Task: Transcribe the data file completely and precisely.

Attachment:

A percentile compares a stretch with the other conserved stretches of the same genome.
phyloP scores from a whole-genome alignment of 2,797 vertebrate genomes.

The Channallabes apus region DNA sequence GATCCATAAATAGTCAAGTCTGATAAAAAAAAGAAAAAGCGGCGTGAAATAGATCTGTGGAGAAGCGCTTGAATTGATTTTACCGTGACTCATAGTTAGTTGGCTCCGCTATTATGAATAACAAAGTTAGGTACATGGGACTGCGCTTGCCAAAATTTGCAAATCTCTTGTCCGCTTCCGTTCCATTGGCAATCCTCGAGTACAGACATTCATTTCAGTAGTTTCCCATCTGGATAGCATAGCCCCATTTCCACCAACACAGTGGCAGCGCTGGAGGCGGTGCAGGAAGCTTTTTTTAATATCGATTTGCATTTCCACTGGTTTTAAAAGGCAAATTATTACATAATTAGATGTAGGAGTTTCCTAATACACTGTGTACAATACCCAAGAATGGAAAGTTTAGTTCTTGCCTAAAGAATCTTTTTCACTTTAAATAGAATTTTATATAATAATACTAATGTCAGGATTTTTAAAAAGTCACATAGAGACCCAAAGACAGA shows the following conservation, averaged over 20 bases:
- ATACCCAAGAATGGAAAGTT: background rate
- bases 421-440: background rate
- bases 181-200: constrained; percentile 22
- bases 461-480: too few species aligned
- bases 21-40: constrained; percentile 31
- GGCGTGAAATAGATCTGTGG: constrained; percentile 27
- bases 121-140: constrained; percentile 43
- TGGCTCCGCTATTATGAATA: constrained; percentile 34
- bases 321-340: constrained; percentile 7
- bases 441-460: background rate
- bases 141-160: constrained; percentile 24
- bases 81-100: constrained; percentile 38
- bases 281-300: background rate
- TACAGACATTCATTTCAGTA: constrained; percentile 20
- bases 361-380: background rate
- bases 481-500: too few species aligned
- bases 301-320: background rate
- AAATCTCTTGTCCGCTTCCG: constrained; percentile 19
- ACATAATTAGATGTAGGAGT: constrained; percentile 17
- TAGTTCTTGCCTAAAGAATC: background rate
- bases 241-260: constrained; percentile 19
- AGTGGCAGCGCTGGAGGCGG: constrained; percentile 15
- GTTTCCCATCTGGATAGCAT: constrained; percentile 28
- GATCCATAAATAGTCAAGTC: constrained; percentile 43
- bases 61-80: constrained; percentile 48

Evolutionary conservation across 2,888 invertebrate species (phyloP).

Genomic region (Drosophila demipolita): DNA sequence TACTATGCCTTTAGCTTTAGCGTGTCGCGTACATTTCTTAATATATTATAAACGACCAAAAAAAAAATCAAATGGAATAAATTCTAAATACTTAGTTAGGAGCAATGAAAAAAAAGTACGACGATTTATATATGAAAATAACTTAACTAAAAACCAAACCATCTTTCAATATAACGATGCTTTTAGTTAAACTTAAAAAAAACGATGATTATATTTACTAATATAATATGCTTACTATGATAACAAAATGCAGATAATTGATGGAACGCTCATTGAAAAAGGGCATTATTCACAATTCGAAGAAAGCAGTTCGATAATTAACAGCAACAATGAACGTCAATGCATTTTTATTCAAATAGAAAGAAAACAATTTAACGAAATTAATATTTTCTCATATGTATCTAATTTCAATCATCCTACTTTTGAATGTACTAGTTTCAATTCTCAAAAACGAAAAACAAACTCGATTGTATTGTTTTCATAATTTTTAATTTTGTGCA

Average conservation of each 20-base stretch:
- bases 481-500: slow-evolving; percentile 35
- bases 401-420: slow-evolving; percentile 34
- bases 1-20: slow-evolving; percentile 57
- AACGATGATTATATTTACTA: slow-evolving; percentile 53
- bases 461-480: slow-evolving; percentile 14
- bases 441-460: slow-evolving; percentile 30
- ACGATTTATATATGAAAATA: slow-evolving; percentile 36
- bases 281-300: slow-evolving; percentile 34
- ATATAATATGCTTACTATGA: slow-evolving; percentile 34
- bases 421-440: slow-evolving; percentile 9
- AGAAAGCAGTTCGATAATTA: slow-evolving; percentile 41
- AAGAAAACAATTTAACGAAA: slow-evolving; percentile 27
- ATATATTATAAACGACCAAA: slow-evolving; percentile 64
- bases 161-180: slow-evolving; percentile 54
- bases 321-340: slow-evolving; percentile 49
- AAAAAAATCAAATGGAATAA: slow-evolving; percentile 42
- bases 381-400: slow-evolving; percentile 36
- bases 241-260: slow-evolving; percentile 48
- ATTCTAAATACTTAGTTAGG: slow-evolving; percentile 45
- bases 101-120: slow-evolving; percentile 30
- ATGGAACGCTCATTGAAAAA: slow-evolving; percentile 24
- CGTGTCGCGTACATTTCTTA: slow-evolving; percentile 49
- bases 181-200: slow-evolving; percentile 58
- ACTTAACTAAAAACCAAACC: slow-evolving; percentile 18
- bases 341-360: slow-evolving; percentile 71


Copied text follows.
A percentile compares a stretch with the other conserved stretches of the same genome.
phyloP scores from a whole-genome alignment of 2,797 vertebrate genomes.

The Channallabes apus region DNA sequence GATCCATAAATAGTCAAGTCTGATAAAAAAAAGAAAAAGCGGCGTGAAATAGATCTGTGGAGAAGCGCTTGAATTGATTTTACCGTGACTCATAGTTAGTTGGCTCCGCTATTATGAATAACAAAGTTAGGTACATGGGACTGCGCTTGCCAAAATTTGCAAATCTCTTGTCCGCTTCCGTTCCATTGGCAATCCTCGAGTACAGACATTCATTTCAGTAGTTTCCCATCTGGATAGCATAGCCCCATTTCCACCAACACAGTGGCAGCGCTGGAGGCGGTGCAGGAAGCTTTTTTTAATATCGATTTGCATTTCCACTGGTTTTAAAAGGCAAATTATTACATAATTAGATGTAGGAGTTTCCTAATACACTGTGTACAATACCCAAGAATGGAAAGTTTAGTTCTTGCCTAAAGAATCTTTTTCACTTTAAATAGAATTTTATATAATAATACTAATGTCAGGATTTTTAAAAAGTCACATAGAGACCCAAAGACAGA shows the following conservation, averaged over 20 bases:
- ATACCCAAGAATGGAAAGTT: background rate
- bases 421-440: background rate
- bases 181-200: constrained; percentile 22
- bases 461-480: too few species aligned
- bases 21-40: constrained; percentile 31
- GGCGTGAAATAGATCTGTGG: constrained; percentile 27
- bases 121-140: constrained; percentile 43
- TGGCTCCGCTATTATGAATA: constrained; percentile 34
- bases 321-340: constrained; percentile 7
- bases 441-460: background rate
- bases 141-160: constrained; percentile 24
- bases 81-100: constrained; percentile 38
- bases 281-300: background rate
- TACAGACATTCATTTCAGTA: constrained; percentile 20
- bases 361-380: background rate
- bases 481-500: too few species aligned
- bases 301-320: background rate
- AAATCTCTTGTCCGCTTCCG: constrained; percentile 19
- ACATAATTAGATGTAGGAGT: constrained; percentile 17
- TAGTTCTTGCCTAAAGAATC: background rate
- bases 241-260: constrained; percentile 19
- AGTGGCAGCGCTGGAGGCGG: constrained; percentile 15
- GTTTCCCATCTGGATAGCAT: constrained; percentile 28
- GATCCATAAATAGTCAAGTC: constrained; percentile 43
- bases 61-80: constrained; percentile 48

Evolutionary conservation across 2,888 invertebrate species (phyloP).

Genomic region (Drosophila demipolita): DNA sequence TACTATGCCTTTAGCTTTAGCGTGTCGCGTACATTTCTTAATATATTATAAACGACCAAAAAAAAAATCAAATGGAATAAATTCTAAATACTTAGTTAGGAGCAATGAAAAAAAAGTACGACGATTTATATATGAAAATAACTTAACTAAAAACCAAACCATCTTTCAATATAACGATGCTTTTAGTTAAACTTAAAAAAAACGATGATTATATTTACTAATATAATATGCTTACTATGATAACAAAATGCAGATAATTGATGGAACGCTCATTGAAAAAGGGCATTATTCACAATTCGAAGAAAGCAGTTCGATAATTAACAGCAACAATGAACGTCAATGCATTTTTATTCAAATAGAAAGAAAACAATTTAACGAAATTAATATTTTCTCATATGTATCTAATTTCAATCATCCTACTTTTGAATGTACTAGTTTCAATTCTCAAAAACGAAAAACAAACTCGATTGTATTGTTTTCATAATTTTTAATTTTGTGCA

Average conservation of each 20-base stretch:
- bases 481-500: slow-evolving; percentile 35
- bases 401-420: slow-evolving; percentile 34
- bases 1-20: slow-evolving; percentile 57
- AACGATGATTATATTTACTA: slow-evolving; percentile 53
- bases 461-480: slow-evolving; percentile 14
- bases 441-460: slow-evolving; percentile 30
- ACGATTTATATATGAAAATA: slow-evolving; percentile 36
- bases 281-300: slow-evolving; percentile 34
- ATATAATATGCTTACTATGA: slow-evolving; percentile 34
- bases 421-440: slow-evolving; percentile 9
- AGAAAGCAGTTCGATAATTA: slow-evolving; percentile 41
- AAGAAAACAATTTAACGAAA: slow-evolving; percentile 27
- ATATATTATAAACGACCAAA: slow-evolving; percentile 64
- bases 161-180: slow-evolving; percentile 54
- bases 321-340: slow-evolving; percentile 49
- AAAAAAATCAAATGGAATAA: slow-evolving; percentile 42
- bases 381-400: slow-evolving; percentile 36
- bases 241-260: slow-evolving; percentile 48
- ATTCTAAATACTTAGTTAGG: slow-evolving; percentile 45
- bases 101-120: slow-evolving; percentile 30
- ATGGAACGCTCATTGAAAAA: slow-evolving; percentile 24
- CGTGTCGCGTACATTTCTTA: slow-evolving; percentile 49
- bases 181-200: slow-evolving; percentile 58
- ACTTAACTAAAAACCAAACC: slow-evolving; percentile 18
- bases 341-360: slow-evolving; percentile 71